Alabama Rot in dogs


  • Alabama rot is a rare but potentially deadly disease that affects dogs by damaging the blood vessels in their skin and kidneys.
  • Skin sores are the most common symptom of Alabama rot, but in severe cases it can cause kidney failure and even death.
  • At present, we don’t know exactly what causes Alabama rot, but we do know that most cases occur between November and May, and it’s often reported in dogs that have been walking in muddy or woodland areas.
  • Dogs with Alabama rot can recover well if they are treated quickly, and only develop skin symptoms, but the outlook is much poorer if they also develop kidney problems.
  • If you think your dog is showing signs of Alabama rot, speak to your vet immediately.

What is Alabama rot?

Jack Russell Terrier sitting in brown autumn leaves in a thin woodland

Alabama rot (also known as Cutaneous and Renal Glomerular Vasculopathy/ CRGV) is an extremely rare, but potentially deadly disease that affects dogs. It causes damage to the blood vessels in the skin, leading to skin sores. In severe cases it can affect vessels in the kidneys which can lead to kidney failure.

At the moment, we aren’t sure what causes Alabama rot, mostly because it’s so rare that it’s very tricky to study. However, we do know that nearly all cases occur during winter and spring (between November and May), and it’s often reported in dogs that have walked in muddy or woodland areas. Alabama rot can affect dogs of any age, and any breed.

Symptoms of Alabama rot

Symptoms of Alabama rot can include:

When to contact your vet

It’s always best to contact your vet if you see any wounds on your dog, especially if they’ve been walking somewhere known for Alabama Rot, or if they seem unwell. Alabama rot is very rare so it’s unlikely to be the cause of your dog’s symptoms, but it’s always safe to have them checked if you’re worried.


If your vet suspects Alabama rot from the symptoms your dog is showing, they may want to run some tests to confirm. These can include blood tests, urine tests or biopsies of your dog’s skin or kidney.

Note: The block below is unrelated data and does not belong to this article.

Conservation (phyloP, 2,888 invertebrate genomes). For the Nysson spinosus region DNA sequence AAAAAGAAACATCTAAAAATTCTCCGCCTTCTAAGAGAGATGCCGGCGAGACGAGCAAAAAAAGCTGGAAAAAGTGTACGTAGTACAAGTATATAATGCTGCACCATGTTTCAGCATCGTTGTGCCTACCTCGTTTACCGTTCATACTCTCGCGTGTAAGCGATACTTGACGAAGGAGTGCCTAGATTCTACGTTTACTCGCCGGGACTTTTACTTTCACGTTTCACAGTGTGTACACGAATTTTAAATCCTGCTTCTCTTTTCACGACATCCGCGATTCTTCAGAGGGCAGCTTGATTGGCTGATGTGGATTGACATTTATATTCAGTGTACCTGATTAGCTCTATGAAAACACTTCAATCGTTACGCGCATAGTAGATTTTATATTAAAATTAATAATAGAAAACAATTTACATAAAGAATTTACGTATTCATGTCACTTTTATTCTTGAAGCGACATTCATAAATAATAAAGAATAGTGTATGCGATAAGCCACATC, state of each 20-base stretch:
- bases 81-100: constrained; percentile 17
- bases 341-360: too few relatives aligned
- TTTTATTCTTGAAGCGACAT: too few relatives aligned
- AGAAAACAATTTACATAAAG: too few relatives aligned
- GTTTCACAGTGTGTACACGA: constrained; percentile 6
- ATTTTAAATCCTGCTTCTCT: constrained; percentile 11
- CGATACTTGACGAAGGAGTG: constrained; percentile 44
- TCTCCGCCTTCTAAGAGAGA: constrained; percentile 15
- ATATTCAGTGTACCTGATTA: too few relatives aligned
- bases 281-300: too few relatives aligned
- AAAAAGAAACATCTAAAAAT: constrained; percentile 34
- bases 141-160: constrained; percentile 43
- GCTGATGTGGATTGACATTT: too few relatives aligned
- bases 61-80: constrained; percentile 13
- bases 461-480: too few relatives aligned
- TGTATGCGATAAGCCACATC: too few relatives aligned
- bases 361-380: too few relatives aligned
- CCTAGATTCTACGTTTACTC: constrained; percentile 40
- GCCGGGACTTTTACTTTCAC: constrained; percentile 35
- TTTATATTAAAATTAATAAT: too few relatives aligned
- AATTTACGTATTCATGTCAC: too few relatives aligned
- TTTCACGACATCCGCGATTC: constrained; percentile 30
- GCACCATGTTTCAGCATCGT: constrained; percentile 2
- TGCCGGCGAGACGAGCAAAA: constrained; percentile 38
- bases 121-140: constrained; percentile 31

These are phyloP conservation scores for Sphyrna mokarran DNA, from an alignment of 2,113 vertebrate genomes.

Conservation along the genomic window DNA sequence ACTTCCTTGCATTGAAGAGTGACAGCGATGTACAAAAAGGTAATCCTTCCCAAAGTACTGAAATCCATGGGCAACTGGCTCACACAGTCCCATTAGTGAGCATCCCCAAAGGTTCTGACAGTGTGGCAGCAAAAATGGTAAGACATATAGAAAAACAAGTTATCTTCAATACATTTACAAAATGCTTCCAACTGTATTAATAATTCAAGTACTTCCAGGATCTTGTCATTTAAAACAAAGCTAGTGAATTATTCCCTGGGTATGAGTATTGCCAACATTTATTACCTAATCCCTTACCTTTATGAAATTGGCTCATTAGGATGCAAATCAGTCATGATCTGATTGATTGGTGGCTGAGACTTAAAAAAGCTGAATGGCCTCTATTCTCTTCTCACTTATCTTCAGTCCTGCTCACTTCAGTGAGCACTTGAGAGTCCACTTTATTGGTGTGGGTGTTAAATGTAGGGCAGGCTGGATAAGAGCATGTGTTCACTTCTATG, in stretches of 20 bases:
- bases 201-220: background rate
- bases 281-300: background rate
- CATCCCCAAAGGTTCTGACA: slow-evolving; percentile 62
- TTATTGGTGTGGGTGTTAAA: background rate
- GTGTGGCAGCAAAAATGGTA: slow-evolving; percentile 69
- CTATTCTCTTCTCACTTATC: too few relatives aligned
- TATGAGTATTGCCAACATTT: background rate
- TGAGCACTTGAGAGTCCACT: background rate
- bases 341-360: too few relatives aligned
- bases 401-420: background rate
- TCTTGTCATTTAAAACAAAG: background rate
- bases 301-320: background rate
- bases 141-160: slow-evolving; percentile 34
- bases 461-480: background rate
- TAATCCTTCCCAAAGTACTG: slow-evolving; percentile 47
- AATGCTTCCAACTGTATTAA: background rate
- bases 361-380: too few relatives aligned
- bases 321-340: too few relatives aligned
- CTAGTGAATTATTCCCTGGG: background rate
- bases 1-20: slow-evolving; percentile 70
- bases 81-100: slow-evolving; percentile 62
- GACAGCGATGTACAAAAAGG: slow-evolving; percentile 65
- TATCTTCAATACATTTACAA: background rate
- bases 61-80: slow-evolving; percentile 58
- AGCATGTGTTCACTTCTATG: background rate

Treatment for Alabama rot depends on your dog’s symptoms.

Treatment for skin wounds: Your dog is likely to need pain relief while their wounds heal. They may also need antibiotics if their wound becomes infected. If your dog is licking or nibbling their wounds, they may need to wear a buster collar.

Kidney disease: If the disease starts to affect your dog’s kidneys, they will need intensive care, involving a hospital stay and a fluid drip.


If your dog has a mild case of Alabama rot (that doesn’t affect their kidneys), they are likely to make a full recovery. However, if it spreads to the kidneys, unfortunately their outlook is much poorer.


There’s been lots of research into Alabama Rot but vets still aren’t sure what causes it, which makes it very difficult to prevent. However, there are some sensible steps you can take if you are concerned for your dog, or you know of cases in your area:

  • Check your dog regularly for wounds, and contact your vet for an appointment if you are concerned – it’s easier to treat Alabama rot if the signs are spotted early.
  • Wash your dog’s feet after they come home from walking, especially if they have been in a very muddy area (it’s been suggested that cases of Alabama rot are more common after a dog has walked in a wet, muddy places).
  • Avoid walking in areas known for Alabama rot.


Treatment for emergency conditions such as Alabama rot can become very expensive, especially if your dog needs hospitalisation and intensive care. It’s important to speak openly to your vet about your finances, the cost of treatment, as well as what you think is right for your pet. There is often more than one treatment option, so if one doesn’t work for you and your pet then the vet may be able to offer another. 

Consider taking out dog insurance as soon as you bring your dog home, before any signs of illness start. This will give you peace of mind that you have some financial support if they ever become unwell. 

Published: Sept 2021

Written by vets and vet nurses. This advice is for UK pets only. Illustrations by Samantha Elmhurst.